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British Airways Pilot Who Spent Record-Breaking 243-Days in Hospital With COVID-19 Dies

British Airways Pilot Who Spent Record-Breaking 243-Days in Hospital With COVID-19 Dies

A British Airways pilot who spent a record-breaking 243 days in the hospital with COVID-19 in Houston, Texas has died just a few short months after being allowed to return to his home in England.

The family of Nicholas Synnot, who only turned 60 in February, are said to be devastated by his death after the senior British Airways pilot had seemingly fought back from a serious illness caused by COVID-19.

Nicholas flew to Houston in March 2020 as part of his job with British Airways but became ill and was later diagnosed with COVID-19 while still in the United States. He was admitted to the hospital after his condition deteriorated and doctors wondered whether he would ever pull through.

Doctors treating Mr Synnot said he went into respiratory failure and had to be placed on a ventilator and then on a heart and lung machine. His wife was allowed to fly out to Houston where she spent every day at his bedside as he recovered.

Dr Biswajit Kar, a cardiologist who treated Mr Synnott explained how COVID-19 affected every organ of his body. At one point, My Synott was in a coma and doctors wondered whether he might ever come round.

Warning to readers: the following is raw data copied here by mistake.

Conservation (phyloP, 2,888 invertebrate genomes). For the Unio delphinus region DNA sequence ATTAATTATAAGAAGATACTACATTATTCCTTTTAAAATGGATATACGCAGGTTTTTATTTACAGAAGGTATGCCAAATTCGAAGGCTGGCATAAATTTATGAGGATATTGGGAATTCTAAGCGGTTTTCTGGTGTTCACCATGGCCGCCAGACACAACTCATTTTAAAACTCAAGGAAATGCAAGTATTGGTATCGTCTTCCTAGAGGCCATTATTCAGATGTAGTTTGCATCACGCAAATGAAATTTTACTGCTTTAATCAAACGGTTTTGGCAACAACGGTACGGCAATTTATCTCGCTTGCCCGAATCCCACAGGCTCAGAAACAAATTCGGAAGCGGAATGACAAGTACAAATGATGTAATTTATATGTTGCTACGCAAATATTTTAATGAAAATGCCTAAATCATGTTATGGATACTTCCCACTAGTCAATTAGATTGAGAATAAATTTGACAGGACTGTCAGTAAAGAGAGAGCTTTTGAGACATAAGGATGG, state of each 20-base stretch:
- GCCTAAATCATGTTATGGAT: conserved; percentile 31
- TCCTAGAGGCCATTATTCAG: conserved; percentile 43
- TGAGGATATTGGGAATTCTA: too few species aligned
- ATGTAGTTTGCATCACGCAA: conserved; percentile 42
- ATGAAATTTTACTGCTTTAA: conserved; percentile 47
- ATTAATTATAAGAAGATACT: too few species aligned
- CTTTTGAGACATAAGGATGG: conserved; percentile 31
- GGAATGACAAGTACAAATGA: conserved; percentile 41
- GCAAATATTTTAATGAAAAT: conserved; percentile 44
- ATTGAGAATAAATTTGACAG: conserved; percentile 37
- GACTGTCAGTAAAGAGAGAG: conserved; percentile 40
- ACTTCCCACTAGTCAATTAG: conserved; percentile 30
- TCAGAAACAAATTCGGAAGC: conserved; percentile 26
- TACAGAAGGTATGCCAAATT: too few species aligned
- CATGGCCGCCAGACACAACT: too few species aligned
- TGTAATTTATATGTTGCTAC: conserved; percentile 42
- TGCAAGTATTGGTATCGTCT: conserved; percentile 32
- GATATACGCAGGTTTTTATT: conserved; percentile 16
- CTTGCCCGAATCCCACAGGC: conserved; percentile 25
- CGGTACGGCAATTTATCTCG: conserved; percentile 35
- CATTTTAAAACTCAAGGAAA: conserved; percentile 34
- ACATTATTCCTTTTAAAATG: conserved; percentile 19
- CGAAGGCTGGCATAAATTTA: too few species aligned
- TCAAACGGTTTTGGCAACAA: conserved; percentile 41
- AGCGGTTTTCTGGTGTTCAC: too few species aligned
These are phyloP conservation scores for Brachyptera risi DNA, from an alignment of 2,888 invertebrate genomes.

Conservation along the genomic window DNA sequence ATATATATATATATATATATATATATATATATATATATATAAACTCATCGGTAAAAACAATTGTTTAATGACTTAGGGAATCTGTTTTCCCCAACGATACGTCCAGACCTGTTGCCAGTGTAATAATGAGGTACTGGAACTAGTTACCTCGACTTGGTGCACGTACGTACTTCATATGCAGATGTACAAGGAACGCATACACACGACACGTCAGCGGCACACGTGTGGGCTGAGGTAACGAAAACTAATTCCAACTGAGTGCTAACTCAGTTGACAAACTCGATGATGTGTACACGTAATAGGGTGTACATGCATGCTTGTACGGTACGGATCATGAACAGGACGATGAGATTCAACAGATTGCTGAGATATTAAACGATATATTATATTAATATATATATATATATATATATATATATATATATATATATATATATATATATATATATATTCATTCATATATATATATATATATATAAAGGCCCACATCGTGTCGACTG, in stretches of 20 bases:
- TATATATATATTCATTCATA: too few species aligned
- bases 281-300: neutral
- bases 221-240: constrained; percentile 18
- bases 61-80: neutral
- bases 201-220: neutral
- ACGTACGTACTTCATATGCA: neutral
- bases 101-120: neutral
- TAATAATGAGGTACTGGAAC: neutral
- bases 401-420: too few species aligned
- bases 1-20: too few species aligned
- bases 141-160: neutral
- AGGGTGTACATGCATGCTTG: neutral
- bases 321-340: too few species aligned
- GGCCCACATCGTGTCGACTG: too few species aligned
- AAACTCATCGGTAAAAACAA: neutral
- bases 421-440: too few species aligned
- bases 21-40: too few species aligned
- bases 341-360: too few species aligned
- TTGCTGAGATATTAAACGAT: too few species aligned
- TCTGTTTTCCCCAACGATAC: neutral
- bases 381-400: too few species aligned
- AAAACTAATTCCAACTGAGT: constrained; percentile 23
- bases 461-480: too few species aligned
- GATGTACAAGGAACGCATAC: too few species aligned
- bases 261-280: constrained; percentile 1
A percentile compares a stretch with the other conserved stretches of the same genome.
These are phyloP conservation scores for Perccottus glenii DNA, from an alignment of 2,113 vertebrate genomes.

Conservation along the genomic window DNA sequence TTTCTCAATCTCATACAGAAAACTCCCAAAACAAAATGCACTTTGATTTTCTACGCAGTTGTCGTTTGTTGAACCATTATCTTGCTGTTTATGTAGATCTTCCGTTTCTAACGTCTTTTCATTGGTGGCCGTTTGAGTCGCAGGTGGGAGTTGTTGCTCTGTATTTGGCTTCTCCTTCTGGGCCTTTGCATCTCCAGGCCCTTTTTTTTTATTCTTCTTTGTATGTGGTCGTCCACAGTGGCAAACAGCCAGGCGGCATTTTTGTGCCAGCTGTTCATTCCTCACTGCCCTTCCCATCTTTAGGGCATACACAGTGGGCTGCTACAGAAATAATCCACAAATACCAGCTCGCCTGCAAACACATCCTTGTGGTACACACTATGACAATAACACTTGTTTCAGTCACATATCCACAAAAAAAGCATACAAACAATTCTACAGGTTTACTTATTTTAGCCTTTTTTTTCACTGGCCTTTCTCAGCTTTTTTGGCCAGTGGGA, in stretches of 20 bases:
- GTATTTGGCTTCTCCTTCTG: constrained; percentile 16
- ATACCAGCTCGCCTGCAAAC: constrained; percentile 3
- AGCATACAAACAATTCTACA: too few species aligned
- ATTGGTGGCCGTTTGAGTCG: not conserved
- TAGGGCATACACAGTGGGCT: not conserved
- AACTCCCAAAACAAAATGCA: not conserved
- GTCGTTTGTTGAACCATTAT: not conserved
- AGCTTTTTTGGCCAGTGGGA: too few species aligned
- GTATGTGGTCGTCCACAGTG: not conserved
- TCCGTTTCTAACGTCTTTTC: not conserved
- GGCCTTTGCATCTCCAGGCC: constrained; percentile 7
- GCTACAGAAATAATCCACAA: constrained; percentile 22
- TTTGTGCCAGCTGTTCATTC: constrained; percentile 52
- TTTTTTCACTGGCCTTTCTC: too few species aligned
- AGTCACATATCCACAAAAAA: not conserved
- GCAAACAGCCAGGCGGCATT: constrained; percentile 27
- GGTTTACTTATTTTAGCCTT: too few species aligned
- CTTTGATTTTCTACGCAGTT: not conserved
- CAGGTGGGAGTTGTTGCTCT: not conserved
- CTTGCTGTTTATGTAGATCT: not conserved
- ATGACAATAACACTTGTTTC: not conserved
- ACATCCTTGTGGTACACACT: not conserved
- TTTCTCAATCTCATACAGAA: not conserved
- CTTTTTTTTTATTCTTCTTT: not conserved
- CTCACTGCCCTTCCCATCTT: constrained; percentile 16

“There was always a question, ‘Is he even in there?,” Dr Kar explained.

“But yet, because his health was so good as a pilot prior to the illness, he could sustain all this and survive something as serious as this.”

The cause of Mr Synnot’s death is not yet known but local media have speculated that it was due to complications caused by COVID-19.

“We are devastated by this incredibly sad news,” commented Captain Al Bridger, BA’s director of flight operations on Thursday. “Nick was a valued member of our pilot family and a friend to many at the airline. Our thoughts are with his family and friends at this extremely difficult time”.

He is survived by his wife Nicola, as well as two children. His son, George is understood to be training to follow him in his footsteps as a pilot.

My Synott had hoped to return to Houston to thank the medical team that treated him. He had also hoped to visit a zoo that he looked out on from his bed every day that he was in hospital.

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